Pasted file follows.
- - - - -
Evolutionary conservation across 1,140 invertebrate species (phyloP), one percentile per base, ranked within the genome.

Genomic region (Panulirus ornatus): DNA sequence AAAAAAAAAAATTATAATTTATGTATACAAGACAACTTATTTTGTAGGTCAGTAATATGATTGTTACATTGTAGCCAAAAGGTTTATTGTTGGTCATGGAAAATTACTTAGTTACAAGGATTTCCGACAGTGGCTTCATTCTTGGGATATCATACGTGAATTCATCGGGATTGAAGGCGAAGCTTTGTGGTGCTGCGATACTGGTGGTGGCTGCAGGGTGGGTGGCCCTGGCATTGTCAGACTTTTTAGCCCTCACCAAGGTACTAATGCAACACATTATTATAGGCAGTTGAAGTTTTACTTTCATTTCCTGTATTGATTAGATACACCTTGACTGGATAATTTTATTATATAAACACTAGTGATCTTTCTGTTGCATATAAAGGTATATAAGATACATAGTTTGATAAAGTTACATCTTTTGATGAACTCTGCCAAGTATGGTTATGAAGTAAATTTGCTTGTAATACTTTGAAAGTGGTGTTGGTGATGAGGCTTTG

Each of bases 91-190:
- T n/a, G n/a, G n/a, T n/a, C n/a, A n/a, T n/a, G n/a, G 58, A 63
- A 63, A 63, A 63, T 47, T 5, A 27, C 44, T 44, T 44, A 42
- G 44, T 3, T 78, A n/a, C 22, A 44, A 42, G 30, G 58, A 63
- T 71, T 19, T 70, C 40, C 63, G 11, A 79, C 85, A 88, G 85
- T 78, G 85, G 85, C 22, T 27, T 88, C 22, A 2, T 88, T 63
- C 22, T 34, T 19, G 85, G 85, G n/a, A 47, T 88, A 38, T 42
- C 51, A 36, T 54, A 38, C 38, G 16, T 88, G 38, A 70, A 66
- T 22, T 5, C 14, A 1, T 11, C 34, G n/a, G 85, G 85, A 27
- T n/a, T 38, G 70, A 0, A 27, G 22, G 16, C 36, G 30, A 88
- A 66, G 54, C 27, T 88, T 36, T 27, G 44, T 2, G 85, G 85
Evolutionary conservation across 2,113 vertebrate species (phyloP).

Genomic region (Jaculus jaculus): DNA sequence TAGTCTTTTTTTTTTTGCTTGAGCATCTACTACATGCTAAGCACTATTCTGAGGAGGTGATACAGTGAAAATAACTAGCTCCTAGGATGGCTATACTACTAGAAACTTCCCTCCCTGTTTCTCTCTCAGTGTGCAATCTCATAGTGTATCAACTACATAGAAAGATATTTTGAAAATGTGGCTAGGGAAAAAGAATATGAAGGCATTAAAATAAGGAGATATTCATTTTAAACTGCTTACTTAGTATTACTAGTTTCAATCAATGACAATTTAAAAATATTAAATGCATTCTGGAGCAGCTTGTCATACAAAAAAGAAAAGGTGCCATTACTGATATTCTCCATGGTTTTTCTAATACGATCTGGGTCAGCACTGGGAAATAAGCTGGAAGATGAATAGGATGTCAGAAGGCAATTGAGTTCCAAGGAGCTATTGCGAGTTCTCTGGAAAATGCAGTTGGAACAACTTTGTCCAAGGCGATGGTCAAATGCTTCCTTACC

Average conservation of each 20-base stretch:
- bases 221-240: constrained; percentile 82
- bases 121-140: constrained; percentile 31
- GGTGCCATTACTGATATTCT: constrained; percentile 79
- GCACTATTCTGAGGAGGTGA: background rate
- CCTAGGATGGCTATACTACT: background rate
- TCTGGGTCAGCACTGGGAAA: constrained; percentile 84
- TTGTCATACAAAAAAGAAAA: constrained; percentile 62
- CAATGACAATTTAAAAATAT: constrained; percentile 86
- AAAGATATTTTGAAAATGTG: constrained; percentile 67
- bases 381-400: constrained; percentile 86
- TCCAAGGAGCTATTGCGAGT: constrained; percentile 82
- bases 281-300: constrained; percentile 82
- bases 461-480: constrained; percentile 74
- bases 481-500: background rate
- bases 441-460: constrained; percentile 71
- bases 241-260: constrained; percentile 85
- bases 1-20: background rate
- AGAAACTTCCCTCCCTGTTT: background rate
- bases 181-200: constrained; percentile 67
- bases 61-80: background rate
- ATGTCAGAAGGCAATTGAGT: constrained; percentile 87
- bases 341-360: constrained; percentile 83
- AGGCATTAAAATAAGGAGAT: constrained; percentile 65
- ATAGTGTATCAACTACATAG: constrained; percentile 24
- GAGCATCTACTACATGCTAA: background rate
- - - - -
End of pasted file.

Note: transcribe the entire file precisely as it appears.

Evolutionary conservation across 1,140 invertebrate species (phyloP), one percentile per base, ranked within the genome.

Genomic region (Panulirus ornatus): DNA sequence AAAAAAAAAAATTATAATTTATGTATACAAGACAACTTATTTTGTAGGTCAGTAATATGATTGTTACATTGTAGCCAAAAGGTTTATTGTTGGTCATGGAAAATTACTTAGTTACAAGGATTTCCGACAGTGGCTTCATTCTTGGGATATCATACGTGAATTCATCGGGATTGAAGGCGAAGCTTTGTGGTGCTGCGATACTGGTGGTGGCTGCAGGGTGGGTGGCCCTGGCATTGTCAGACTTTTTAGCCCTCACCAAGGTACTAATGCAACACATTATTATAGGCAGTTGAAGTTTTACTTTCATTTCCTGTATTGATTAGATACACCTTGACTGGATAATTTTATTATATAAACACTAGTGATCTTTCTGTTGCATATAAAGGTATATAAGATACATAGTTTGATAAAGTTACATCTTTTGATGAACTCTGCCAAGTATGGTTATGAAGTAAATTTGCTTGTAATACTTTGAAAGTGGTGTTGGTGATGAGGCTTTG

Each of bases 91-190:
- T n/a, G n/a, G n/a, T n/a, C n/a, A n/a, T n/a, G n/a, G 58, A 63
- A 63, A 63, A 63, T 47, T 5, A 27, C 44, T 44, T 44, A 42
- G 44, T 3, T 78, A n/a, C 22, A 44, A 42, G 30, G 58, A 63
- T 71, T 19, T 70, C 40, C 63, G 11, A 79, C 85, A 88, G 85
- T 78, G 85, G 85, C 22, T 27, T 88, C 22, A 2, T 88, T 63
- C 22, T 34, T 19, G 85, G 85, G n/a, A 47, T 88, A 38, T 42
- C 51, A 36, T 54, A 38, C 38, G 16, T 88, G 38, A 70, A 66
- T 22, T 5, C 14, A 1, T 11, C 34, G n/a, G 85, G 85, A 27
- T n/a, T 38, G 70, A 0, A 27, G 22, G 16, C 36, G 30, A 88
- A 66, G 54, C 27, T 88, T 36, T 27, G 44, T 2, G 85, G 85
Evolutionary conservation across 2,113 vertebrate species (phyloP).

Genomic region (Jaculus jaculus): DNA sequence TAGTCTTTTTTTTTTTGCTTGAGCATCTACTACATGCTAAGCACTATTCTGAGGAGGTGATACAGTGAAAATAACTAGCTCCTAGGATGGCTATACTACTAGAAACTTCCCTCCCTGTTTCTCTCTCAGTGTGCAATCTCATAGTGTATCAACTACATAGAAAGATATTTTGAAAATGTGGCTAGGGAAAAAGAATATGAAGGCATTAAAATAAGGAGATATTCATTTTAAACTGCTTACTTAGTATTACTAGTTTCAATCAATGACAATTTAAAAATATTAAATGCATTCTGGAGCAGCTTGTCATACAAAAAAGAAAAGGTGCCATTACTGATATTCTCCATGGTTTTTCTAATACGATCTGGGTCAGCACTGGGAAATAAGCTGGAAGATGAATAGGATGTCAGAAGGCAATTGAGTTCCAAGGAGCTATTGCGAGTTCTCTGGAAAATGCAGTTGGAACAACTTTGTCCAAGGCGATGGTCAAATGCTTCCTTACC

Average conservation of each 20-base stretch:
- bases 221-240: constrained; percentile 82
- bases 121-140: constrained; percentile 31
- GGTGCCATTACTGATATTCT: constrained; percentile 79
- GCACTATTCTGAGGAGGTGA: background rate
- CCTAGGATGGCTATACTACT: background rate
- TCTGGGTCAGCACTGGGAAA: constrained; percentile 84
- TTGTCATACAAAAAAGAAAA: constrained; percentile 62
- CAATGACAATTTAAAAATAT: constrained; percentile 86
- AAAGATATTTTGAAAATGTG: constrained; percentile 67
- bases 381-400: constrained; percentile 86
- TCCAAGGAGCTATTGCGAGT: constrained; percentile 82
- bases 281-300: constrained; percentile 82
- bases 461-480: constrained; percentile 74
- bases 481-500: background rate
- bases 441-460: constrained; percentile 71
- bases 241-260: constrained; percentile 85
- bases 1-20: background rate
- AGAAACTTCCCTCCCTGTTT: background rate
- bases 181-200: constrained; percentile 67
- bases 61-80: background rate
- ATGTCAGAAGGCAATTGAGT: constrained; percentile 87
- bases 341-360: constrained; percentile 83
- AGGCATTAAAATAAGGAGAT: constrained; percentile 65
- ATAGTGTATCAACTACATAG: constrained; percentile 24
- GAGCATCTACTACATGCTAA: background rate